Pig Destroyer Phantom Limb

Pig Destroyer Phantom Limb
Despite the fact that Terrifyer seemed insurmountable, being one of the most highly acclaimed records of 2004, the underground’s grind-defying darlings Pig Destroyer have yet again managed to up the ante and take their game to the next level. This daunting task was consummated through the fine-tuning of their songwriting skills, building upon more tangible structures while maintaining that uniquely menacing, schizophrenic energy that garnered them so much attention in the first place. With the addition of a "noise” section, Pig Destroyer have taken their brand of violent, intimidating grind to a darker place, creating a more sinister atmosphere that while refusing to submit to radio friendly standards, is much easier to immediately latch onto. This, however, doesn’t mean they’ve dumbed it down. Instead, they’ve focused their frequent tempo changes and dexterous shredding into sophisticated hooks that will keep this record in heavy rotation. Sceptics may have a problem with the increased number of breakdowns but rest assured, stereotypical "core” manoeuvring doesn’t make any appearances. An immense step forward, Phantom Limb is a dynamic record that will certainly be one of the 2007’s finest. (Relapse)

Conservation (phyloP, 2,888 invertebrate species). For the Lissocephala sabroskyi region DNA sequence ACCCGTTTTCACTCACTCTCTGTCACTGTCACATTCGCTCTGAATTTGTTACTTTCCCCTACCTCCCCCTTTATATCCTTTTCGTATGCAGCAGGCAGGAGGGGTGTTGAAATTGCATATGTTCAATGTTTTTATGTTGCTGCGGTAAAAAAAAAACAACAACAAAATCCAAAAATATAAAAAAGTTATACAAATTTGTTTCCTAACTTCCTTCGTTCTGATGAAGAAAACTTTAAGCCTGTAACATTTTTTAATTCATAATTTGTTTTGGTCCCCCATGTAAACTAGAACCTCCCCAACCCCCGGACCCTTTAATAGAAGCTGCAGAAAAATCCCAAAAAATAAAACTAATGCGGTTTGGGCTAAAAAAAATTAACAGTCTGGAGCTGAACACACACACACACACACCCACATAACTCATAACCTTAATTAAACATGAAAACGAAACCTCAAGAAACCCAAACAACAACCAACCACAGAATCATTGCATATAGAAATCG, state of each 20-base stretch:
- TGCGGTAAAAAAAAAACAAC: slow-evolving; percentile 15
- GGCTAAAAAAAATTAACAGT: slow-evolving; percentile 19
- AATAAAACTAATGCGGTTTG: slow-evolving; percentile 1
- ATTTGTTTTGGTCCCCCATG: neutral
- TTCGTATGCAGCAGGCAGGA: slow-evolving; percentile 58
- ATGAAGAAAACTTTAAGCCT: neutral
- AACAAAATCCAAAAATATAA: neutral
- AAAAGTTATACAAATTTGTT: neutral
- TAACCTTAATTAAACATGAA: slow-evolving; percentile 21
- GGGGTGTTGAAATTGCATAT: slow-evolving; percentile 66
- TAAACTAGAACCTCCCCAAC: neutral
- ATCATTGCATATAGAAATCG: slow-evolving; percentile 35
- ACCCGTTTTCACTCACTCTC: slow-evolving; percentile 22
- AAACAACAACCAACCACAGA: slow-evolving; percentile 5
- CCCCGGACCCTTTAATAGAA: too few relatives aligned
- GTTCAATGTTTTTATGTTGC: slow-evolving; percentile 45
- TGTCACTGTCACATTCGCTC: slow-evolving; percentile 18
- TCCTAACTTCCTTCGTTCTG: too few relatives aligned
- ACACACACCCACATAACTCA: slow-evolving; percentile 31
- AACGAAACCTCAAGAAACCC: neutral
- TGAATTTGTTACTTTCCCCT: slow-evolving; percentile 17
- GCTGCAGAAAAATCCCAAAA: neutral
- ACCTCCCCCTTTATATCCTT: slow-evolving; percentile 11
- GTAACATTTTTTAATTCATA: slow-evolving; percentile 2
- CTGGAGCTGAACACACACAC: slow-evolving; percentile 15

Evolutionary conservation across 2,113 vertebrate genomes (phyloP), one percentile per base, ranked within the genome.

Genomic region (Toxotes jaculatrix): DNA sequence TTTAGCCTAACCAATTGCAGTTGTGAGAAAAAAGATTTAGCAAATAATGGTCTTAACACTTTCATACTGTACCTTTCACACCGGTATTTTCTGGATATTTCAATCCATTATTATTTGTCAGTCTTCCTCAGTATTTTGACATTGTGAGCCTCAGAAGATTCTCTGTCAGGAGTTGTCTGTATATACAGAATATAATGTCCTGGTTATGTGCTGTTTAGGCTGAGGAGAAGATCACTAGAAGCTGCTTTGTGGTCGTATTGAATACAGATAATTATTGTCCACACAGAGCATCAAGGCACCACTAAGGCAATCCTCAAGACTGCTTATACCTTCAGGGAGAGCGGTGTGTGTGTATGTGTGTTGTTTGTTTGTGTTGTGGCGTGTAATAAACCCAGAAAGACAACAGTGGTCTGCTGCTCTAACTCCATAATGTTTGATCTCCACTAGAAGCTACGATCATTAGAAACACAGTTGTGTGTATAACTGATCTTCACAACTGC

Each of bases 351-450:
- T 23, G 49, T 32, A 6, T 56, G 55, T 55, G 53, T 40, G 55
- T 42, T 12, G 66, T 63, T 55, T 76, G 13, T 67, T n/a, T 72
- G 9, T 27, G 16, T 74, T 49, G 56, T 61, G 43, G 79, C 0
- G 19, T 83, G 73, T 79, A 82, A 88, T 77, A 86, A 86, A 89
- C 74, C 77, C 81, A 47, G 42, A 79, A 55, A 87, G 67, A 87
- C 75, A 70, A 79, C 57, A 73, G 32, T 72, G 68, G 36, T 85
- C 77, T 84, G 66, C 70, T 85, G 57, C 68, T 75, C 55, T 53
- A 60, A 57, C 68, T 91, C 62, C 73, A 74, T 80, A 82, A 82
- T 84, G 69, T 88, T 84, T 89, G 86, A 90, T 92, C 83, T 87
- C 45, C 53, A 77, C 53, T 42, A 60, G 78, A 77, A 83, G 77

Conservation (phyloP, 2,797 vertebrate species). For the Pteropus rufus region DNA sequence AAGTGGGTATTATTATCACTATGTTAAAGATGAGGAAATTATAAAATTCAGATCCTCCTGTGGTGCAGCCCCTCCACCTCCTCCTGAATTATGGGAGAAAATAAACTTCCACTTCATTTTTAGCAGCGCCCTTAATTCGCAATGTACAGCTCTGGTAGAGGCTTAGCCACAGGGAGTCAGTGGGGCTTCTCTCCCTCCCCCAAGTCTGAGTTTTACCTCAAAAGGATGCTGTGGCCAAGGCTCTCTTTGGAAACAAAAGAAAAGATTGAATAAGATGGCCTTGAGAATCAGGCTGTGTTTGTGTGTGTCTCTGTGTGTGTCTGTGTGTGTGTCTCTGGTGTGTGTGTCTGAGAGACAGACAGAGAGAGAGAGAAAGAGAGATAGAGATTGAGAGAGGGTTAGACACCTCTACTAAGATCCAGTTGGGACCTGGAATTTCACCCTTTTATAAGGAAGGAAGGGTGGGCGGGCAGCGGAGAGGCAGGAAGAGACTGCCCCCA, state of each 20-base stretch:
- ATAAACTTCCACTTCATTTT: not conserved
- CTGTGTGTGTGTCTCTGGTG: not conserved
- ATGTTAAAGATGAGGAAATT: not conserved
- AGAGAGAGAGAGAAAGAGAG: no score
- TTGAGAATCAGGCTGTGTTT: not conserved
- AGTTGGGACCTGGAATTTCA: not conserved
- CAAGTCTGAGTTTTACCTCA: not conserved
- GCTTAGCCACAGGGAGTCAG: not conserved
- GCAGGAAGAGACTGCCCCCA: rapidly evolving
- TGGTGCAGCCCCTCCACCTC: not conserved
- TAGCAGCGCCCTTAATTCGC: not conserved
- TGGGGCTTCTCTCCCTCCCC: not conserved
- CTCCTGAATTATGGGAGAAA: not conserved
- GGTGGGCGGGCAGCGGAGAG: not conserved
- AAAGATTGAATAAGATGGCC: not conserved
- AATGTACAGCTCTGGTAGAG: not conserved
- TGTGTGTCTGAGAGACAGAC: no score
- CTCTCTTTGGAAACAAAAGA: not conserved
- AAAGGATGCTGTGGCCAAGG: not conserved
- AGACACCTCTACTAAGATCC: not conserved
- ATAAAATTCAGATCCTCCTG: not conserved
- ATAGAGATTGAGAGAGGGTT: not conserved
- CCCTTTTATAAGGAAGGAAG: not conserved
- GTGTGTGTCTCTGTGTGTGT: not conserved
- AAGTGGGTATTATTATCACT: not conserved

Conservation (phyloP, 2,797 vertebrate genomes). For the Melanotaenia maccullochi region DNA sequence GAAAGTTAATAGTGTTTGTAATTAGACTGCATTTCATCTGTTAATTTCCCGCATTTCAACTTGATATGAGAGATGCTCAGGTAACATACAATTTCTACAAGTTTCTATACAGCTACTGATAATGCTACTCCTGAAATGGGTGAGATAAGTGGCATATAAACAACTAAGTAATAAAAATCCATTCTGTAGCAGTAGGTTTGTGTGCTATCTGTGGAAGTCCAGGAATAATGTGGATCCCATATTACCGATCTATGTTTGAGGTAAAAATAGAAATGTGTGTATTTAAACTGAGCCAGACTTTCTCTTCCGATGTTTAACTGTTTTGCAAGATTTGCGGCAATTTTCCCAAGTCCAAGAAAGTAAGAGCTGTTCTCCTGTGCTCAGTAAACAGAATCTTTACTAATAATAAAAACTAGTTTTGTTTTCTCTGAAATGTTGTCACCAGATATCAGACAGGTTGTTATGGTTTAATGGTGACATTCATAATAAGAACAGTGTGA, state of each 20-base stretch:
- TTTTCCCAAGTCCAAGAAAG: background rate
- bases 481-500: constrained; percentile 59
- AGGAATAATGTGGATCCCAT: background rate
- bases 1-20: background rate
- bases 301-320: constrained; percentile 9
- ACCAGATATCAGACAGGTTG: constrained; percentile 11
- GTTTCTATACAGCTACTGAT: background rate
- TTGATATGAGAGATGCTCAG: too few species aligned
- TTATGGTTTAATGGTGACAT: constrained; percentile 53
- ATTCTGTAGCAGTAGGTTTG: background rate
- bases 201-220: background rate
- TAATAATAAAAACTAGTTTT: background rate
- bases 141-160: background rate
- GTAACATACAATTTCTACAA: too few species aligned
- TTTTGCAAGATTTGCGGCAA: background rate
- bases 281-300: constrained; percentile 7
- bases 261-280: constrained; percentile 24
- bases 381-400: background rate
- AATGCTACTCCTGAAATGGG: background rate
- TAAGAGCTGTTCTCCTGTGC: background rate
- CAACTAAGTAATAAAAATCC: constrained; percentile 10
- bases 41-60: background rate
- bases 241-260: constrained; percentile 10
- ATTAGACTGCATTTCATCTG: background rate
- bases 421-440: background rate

How has adding a "noise” section contributed to the outcome of the record and your live performances?
J.R. Hayes, vocalist: I think it creates a texture in the music that is a little more random and chaotic in that it doesn’t have to lock into the rhythm like the other instruments do. It can just kind of hover above and set the mood. Plus, I feel like there’s more room to experiment than there would be if we just added a bass or another guitar. We can let our Throbbing Gristle and NON influences shine through.

How does the lyrical subject matter complement your sonic aesthetic? Further, how does sampling fit into the bigger picture?
In my lyrics I try to take something that’s terrible and repulsive and through language twist it up into something beautiful and surreal. Charles Baudelaire is the master of that and that’s why he’s the greatest poet of all time. I think it complements the music well. I mean, what’s more beautifully repulsive than grindcore? The sampling thing is a work in progress, we’ll just have to wait and see how it fits in as we write some new material. I’m excited, I’ve got a lot of ideas for noises and sounds that are hopefully going to add a more "cinematic” feel to the songs. It’s all about setting a mood. (Relapse)